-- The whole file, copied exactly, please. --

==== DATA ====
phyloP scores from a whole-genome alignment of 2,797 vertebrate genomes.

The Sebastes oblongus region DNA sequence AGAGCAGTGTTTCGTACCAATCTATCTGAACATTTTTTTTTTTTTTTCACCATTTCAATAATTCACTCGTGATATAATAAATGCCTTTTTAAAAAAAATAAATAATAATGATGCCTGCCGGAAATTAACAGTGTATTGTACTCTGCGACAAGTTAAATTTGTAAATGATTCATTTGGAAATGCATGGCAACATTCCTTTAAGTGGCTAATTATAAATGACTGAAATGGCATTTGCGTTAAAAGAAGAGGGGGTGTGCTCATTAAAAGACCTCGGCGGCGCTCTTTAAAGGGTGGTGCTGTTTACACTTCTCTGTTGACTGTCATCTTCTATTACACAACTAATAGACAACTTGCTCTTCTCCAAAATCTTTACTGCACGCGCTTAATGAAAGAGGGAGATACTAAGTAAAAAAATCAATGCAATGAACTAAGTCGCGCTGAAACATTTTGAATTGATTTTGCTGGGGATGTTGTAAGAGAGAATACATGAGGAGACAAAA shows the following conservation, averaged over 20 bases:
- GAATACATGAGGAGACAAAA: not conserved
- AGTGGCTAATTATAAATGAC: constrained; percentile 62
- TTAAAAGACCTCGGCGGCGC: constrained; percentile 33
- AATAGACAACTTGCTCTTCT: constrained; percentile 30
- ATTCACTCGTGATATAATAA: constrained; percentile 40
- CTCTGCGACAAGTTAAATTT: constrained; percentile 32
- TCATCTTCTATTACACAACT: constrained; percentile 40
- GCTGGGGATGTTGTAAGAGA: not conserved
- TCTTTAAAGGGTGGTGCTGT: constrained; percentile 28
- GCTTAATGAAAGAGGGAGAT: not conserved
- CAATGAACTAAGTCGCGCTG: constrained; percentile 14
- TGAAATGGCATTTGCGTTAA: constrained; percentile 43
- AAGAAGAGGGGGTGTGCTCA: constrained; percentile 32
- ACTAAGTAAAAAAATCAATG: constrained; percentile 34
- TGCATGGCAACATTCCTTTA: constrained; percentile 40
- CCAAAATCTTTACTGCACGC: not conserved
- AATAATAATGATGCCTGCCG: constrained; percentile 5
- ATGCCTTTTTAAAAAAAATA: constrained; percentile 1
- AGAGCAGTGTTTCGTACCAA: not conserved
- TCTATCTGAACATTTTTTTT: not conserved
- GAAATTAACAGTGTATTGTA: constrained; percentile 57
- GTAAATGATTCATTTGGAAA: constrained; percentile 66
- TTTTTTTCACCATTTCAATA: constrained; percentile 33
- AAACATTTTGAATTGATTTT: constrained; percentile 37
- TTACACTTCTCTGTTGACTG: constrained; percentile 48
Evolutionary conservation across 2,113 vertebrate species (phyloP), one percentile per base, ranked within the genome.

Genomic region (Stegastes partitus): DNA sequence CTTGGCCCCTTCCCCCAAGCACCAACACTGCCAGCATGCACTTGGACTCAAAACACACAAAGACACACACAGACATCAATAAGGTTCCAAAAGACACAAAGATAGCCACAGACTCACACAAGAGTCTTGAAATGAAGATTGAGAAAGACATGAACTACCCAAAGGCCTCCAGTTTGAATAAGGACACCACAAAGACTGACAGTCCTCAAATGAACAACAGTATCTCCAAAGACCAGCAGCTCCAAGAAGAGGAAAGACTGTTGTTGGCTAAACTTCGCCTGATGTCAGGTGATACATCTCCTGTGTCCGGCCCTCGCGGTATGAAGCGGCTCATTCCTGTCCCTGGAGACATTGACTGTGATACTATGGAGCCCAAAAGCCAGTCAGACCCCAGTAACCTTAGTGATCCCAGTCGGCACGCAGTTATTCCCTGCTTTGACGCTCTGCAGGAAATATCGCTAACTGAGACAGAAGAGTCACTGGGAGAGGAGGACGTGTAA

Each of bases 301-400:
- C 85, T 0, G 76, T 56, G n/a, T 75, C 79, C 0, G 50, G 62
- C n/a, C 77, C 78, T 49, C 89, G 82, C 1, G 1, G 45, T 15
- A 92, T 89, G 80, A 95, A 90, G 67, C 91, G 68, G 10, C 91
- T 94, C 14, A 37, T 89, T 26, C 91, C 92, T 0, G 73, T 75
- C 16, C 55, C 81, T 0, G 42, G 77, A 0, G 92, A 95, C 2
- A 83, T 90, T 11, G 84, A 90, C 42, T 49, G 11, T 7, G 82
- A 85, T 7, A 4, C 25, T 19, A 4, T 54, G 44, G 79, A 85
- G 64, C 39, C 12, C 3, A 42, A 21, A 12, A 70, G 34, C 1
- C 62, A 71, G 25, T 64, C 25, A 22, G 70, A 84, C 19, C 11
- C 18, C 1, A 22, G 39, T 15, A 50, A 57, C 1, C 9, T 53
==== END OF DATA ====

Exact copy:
phyloP scores from a whole-genome alignment of 2,797 vertebrate genomes.

The Sebastes oblongus region DNA sequence AGAGCAGTGTTTCGTACCAATCTATCTGAACATTTTTTTTTTTTTTTCACCATTTCAATAATTCACTCGTGATATAATAAATGCCTTTTTAAAAAAAATAAATAATAATGATGCCTGCCGGAAATTAACAGTGTATTGTACTCTGCGACAAGTTAAATTTGTAAATGATTCATTTGGAAATGCATGGCAACATTCCTTTAAGTGGCTAATTATAAATGACTGAAATGGCATTTGCGTTAAAAGAAGAGGGGGTGTGCTCATTAAAAGACCTCGGCGGCGCTCTTTAAAGGGTGGTGCTGTTTACACTTCTCTGTTGACTGTCATCTTCTATTACACAACTAATAGACAACTTGCTCTTCTCCAAAATCTTTACTGCACGCGCTTAATGAAAGAGGGAGATACTAAGTAAAAAAATCAATGCAATGAACTAAGTCGCGCTGAAACATTTTGAATTGATTTTGCTGGGGATGTTGTAAGAGAGAATACATGAGGAGACAAAA shows the following conservation, averaged over 20 bases:
- GAATACATGAGGAGACAAAA: not conserved
- AGTGGCTAATTATAAATGAC: constrained; percentile 62
- TTAAAAGACCTCGGCGGCGC: constrained; percentile 33
- AATAGACAACTTGCTCTTCT: constrained; percentile 30
- ATTCACTCGTGATATAATAA: constrained; percentile 40
- CTCTGCGACAAGTTAAATTT: constrained; percentile 32
- TCATCTTCTATTACACAACT: constrained; percentile 40
- GCTGGGGATGTTGTAAGAGA: not conserved
- TCTTTAAAGGGTGGTGCTGT: constrained; percentile 28
- GCTTAATGAAAGAGGGAGAT: not conserved
- CAATGAACTAAGTCGCGCTG: constrained; percentile 14
- TGAAATGGCATTTGCGTTAA: constrained; percentile 43
- AAGAAGAGGGGGTGTGCTCA: constrained; percentile 32
- ACTAAGTAAAAAAATCAATG: constrained; percentile 34
- TGCATGGCAACATTCCTTTA: constrained; percentile 40
- CCAAAATCTTTACTGCACGC: not conserved
- AATAATAATGATGCCTGCCG: constrained; percentile 5
- ATGCCTTTTTAAAAAAAATA: constrained; percentile 1
- AGAGCAGTGTTTCGTACCAA: not conserved
- TCTATCTGAACATTTTTTTT: not conserved
- GAAATTAACAGTGTATTGTA: constrained; percentile 57
- GTAAATGATTCATTTGGAAA: constrained; percentile 66
- TTTTTTTCACCATTTCAATA: constrained; percentile 33
- AAACATTTTGAATTGATTTT: constrained; percentile 37
- TTACACTTCTCTGTTGACTG: constrained; percentile 48
Evolutionary conservation across 2,113 vertebrate species (phyloP), one percentile per base, ranked within the genome.

Genomic region (Stegastes partitus): DNA sequence CTTGGCCCCTTCCCCCAAGCACCAACACTGCCAGCATGCACTTGGACTCAAAACACACAAAGACACACACAGACATCAATAAGGTTCCAAAAGACACAAAGATAGCCACAGACTCACACAAGAGTCTTGAAATGAAGATTGAGAAAGACATGAACTACCCAAAGGCCTCCAGTTTGAATAAGGACACCACAAAGACTGACAGTCCTCAAATGAACAACAGTATCTCCAAAGACCAGCAGCTCCAAGAAGAGGAAAGACTGTTGTTGGCTAAACTTCGCCTGATGTCAGGTGATACATCTCCTGTGTCCGGCCCTCGCGGTATGAAGCGGCTCATTCCTGTCCCTGGAGACATTGACTGTGATACTATGGAGCCCAAAAGCCAGTCAGACCCCAGTAACCTTAGTGATCCCAGTCGGCACGCAGTTATTCCCTGCTTTGACGCTCTGCAGGAAATATCGCTAACTGAGACAGAAGAGTCACTGGGAGAGGAGGACGTGTAA

Each of bases 301-400:
- C 85, T 0, G 76, T 56, G n/a, T 75, C 79, C 0, G 50, G 62
- C n/a, C 77, C 78, T 49, C 89, G 82, C 1, G 1, G 45, T 15
- A 92, T 89, G 80, A 95, A 90, G 67, C 91, G 68, G 10, C 91
- T 94, C 14, A 37, T 89, T 26, C 91, C 92, T 0, G 73, T 75
- C 16, C 55, C 81, T 0, G 42, G 77, A 0, G 92, A 95, C 2
- A 83, T 90, T 11, G 84, A 90, C 42, T 49, G 11, T 7, G 82
- A 85, T 7, A 4, C 25, T 19, A 4, T 54, G 44, G 79, A 85
- G 64, C 39, C 12, C 3, A 42, A 21, A 12, A 70, G 34, C 1
- C 62, A 71, G 25, T 64, C 25, A 22, G 70, A 84, C 19, C 11
- C 18, C 1, A 22, G 39, T 15, A 50, A 57, C 1, C 9, T 53